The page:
Small (average of 15 full-time staff members), under-resourced organizations that comprise the outpatient substance abuse treatment (OSAT) system provide most drug abuse treatment in the United States. Implementation of the Patient Protection and Affordable Care Act (PPACA) of 2010 will dramatically change the organizational environment for these organizations. Regardless of the outcome of the constitutional challenge to PPACA, the expansion of Medicaid, the development of Health Insurance Exchanges and the mandate to include substance abuse treatment in essential benefits packages will greatly expand the number of Americans whose health insurance covers OSAT services and thus alter the payer mix in OSAT programs. The emphasis on integrated models of care, including patient-centered medical homes and Accountable Care Organizations, creates incentives for care coordination. These reforms will generate sweeping changes in the financing, organization and accessibility of OSAT care. The proposed study applies open systems and resource dependence theory to examine two major aspects of health reform - the expansion of insurance and incentives for integration of substance abuse treatment with mainstream health care - that are likely to influence OSAT programs'organizational responses (i.e. use of technology, staffing, affiliations and alliances) as well as the accessibility and quality of drug abuse treatment. That said, the PPACA faces legal, political, fiscal, and implementation uncertainties. Organizational theory suggests that such uncertainties will increase OSAT programs'concerns about obtaining resources necessary for functioning and survival, leading to closer alignment and mergers among organizations. The proposed study will explicitly model this environmental uncertainty as a moderator of OSAT organizational responses. We will survey a nationally-representative sample of 500 OSAT programs in summer 2013 to examine the extent to which OSAT programs are acting in anticipation of the new organizational environment. We also propose semi-structured interviews with the directors of the 50 single-state agencies for substance abuse treatment and in-depth qualitative interviews with key legislative stakeholders to assess state preparations and anticipatory changes from the PPACA. By re-surveying the 500 OSAT programs in winter 2015 we will determine the post-implementation impact of the PPACA on OSAT organizational responses and service delivery. A panel data set will be formed by linking the survey and interview data to data from the National Drug Abuse Treatment System Survey (NDATSS) collected during 2000 and 2005, which will provide a true baseline of OSAT programming and services prior to enactment of both the PPACA and the Mental Health Parity and Addiction Equity Act of 2008. This study will enable us to examine the impact of health reform on the nation's OSAT system and provide high-quality information to policy makers and stakeholders to evaluate the effectiveness of the PPACA in improving the accessibility and quality of substance abuse treatment. 1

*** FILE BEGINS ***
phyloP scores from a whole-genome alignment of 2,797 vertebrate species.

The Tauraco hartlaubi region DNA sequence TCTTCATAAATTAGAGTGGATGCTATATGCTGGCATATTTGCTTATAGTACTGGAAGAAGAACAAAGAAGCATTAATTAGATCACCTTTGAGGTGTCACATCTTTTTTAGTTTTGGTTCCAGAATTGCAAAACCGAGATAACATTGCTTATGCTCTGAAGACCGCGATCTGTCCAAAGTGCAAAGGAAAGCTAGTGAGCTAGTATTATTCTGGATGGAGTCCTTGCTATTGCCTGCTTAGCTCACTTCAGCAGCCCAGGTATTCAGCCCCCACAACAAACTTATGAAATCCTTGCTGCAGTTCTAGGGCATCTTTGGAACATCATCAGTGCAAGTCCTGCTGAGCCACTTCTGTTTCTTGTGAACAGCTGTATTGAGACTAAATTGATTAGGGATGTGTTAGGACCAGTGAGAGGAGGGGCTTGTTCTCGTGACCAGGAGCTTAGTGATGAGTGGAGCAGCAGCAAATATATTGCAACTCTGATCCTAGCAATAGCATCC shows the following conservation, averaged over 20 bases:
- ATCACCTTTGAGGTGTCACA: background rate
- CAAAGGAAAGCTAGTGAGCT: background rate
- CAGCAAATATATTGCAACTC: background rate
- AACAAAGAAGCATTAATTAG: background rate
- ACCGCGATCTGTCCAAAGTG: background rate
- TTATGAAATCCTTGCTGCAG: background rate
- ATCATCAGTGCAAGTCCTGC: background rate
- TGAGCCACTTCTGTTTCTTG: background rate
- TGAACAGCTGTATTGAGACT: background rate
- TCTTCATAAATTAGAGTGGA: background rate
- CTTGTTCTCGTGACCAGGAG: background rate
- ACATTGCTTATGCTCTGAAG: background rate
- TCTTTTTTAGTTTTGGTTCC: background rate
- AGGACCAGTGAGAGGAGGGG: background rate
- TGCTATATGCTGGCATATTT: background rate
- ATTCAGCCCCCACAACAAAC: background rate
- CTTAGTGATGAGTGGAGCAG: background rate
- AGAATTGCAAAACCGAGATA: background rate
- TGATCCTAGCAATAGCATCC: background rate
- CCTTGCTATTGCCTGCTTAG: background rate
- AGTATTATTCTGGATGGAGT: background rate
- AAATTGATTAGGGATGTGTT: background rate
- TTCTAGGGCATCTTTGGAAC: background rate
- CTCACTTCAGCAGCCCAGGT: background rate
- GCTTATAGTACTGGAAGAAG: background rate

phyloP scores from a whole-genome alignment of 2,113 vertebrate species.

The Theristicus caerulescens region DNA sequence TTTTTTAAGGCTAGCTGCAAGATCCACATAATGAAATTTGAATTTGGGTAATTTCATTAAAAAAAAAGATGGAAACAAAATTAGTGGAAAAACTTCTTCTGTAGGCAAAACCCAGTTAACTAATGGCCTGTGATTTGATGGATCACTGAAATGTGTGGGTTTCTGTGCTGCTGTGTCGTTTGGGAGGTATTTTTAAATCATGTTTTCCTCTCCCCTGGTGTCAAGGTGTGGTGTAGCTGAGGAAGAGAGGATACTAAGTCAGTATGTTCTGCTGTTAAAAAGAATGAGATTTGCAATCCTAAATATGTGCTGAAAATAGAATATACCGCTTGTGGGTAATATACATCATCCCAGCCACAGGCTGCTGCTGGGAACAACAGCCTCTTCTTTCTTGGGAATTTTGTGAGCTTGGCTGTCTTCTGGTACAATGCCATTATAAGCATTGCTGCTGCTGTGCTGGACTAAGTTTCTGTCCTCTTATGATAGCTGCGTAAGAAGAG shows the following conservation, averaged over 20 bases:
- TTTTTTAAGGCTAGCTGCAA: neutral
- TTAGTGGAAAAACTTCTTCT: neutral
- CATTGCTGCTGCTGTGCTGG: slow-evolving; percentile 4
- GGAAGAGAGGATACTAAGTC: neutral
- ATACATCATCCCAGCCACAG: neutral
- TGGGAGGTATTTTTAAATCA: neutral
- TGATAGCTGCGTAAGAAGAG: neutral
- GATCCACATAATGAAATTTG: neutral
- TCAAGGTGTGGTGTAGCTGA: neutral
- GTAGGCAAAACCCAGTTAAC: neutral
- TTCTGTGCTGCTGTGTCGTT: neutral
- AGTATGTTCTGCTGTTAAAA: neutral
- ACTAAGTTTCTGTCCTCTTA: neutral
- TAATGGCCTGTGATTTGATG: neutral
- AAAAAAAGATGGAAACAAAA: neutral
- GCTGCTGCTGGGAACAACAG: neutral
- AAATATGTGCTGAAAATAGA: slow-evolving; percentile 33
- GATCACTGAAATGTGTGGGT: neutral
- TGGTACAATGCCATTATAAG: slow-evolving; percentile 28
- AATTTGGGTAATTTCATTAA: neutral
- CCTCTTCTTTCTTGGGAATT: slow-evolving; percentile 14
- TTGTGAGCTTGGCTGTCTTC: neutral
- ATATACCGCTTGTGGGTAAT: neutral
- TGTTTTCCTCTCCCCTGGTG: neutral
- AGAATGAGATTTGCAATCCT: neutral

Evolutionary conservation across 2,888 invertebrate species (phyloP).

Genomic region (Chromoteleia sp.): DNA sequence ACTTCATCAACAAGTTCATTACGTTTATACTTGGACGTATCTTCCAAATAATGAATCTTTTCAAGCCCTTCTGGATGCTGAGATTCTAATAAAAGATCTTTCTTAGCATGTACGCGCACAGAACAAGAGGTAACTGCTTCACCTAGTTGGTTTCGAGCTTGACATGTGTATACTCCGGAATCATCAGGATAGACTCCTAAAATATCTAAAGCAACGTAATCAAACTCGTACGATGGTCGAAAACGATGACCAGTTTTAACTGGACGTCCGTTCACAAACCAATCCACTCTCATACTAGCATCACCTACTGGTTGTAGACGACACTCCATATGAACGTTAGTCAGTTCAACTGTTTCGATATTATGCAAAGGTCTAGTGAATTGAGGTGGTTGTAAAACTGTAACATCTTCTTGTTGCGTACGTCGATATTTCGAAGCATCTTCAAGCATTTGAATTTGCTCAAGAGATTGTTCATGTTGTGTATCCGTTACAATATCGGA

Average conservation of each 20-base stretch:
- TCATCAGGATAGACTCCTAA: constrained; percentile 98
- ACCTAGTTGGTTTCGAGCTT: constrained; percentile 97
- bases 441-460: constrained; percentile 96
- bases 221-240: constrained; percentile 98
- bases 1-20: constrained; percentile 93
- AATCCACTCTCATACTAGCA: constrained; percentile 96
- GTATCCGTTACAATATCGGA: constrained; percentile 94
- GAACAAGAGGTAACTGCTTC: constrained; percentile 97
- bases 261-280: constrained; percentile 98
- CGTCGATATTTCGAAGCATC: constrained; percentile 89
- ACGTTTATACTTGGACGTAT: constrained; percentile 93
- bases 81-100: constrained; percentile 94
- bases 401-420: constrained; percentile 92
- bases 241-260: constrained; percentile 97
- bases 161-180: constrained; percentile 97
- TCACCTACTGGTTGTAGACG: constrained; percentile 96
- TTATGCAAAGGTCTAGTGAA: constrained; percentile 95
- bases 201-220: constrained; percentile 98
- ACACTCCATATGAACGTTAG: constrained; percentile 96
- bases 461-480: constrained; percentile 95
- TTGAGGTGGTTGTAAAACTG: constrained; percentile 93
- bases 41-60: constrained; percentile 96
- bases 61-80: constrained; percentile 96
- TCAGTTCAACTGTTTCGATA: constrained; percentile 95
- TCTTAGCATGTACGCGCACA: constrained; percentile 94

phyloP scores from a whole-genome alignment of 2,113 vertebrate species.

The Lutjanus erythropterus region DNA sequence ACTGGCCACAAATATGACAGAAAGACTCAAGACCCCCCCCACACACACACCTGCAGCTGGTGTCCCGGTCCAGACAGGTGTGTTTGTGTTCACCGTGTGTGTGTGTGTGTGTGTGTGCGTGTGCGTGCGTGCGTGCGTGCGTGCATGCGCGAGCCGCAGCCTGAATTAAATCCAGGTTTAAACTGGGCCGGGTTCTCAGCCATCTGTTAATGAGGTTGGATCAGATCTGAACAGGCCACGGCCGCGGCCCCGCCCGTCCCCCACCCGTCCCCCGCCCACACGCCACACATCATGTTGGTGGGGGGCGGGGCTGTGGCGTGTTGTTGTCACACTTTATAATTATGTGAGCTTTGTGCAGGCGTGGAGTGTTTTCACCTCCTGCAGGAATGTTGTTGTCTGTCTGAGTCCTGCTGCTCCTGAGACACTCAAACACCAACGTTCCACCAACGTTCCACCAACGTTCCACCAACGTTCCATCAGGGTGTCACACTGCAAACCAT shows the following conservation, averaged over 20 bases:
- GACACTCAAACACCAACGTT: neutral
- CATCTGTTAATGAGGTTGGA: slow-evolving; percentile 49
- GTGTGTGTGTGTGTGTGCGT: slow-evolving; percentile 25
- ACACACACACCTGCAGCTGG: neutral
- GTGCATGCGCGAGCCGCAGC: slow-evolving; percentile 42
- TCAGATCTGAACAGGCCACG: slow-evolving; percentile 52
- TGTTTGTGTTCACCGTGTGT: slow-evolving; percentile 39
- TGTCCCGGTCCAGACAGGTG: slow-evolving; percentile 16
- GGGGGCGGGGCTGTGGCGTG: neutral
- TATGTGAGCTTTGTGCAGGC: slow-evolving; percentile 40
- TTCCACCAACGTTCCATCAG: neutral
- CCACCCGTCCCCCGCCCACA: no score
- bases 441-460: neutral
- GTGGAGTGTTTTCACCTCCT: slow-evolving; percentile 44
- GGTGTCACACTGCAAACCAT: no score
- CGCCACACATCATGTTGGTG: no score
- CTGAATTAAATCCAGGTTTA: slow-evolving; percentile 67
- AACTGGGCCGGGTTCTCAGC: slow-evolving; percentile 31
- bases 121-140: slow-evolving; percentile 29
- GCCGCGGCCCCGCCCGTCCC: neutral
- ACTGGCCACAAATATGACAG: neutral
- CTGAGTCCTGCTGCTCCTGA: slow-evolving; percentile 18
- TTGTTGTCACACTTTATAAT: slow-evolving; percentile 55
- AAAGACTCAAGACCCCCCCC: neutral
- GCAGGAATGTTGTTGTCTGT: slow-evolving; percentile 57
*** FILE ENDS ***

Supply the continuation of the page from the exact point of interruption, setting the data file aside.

This study will examine how the Patient Protection and Affordable Care Act (PPACA) of 2010 affected the nation's outpatient substance abuse treatment system - a health services sector with important effects on the public health. It will thus contribute to our understanding of the impact of the PPACA and related policy changes on health service delivery in substance abuse treatment programs. Such information will enable policy makers and stakeholders to determine the effect of the PPACA in improving the accessibility and quality of substance abuse treatment.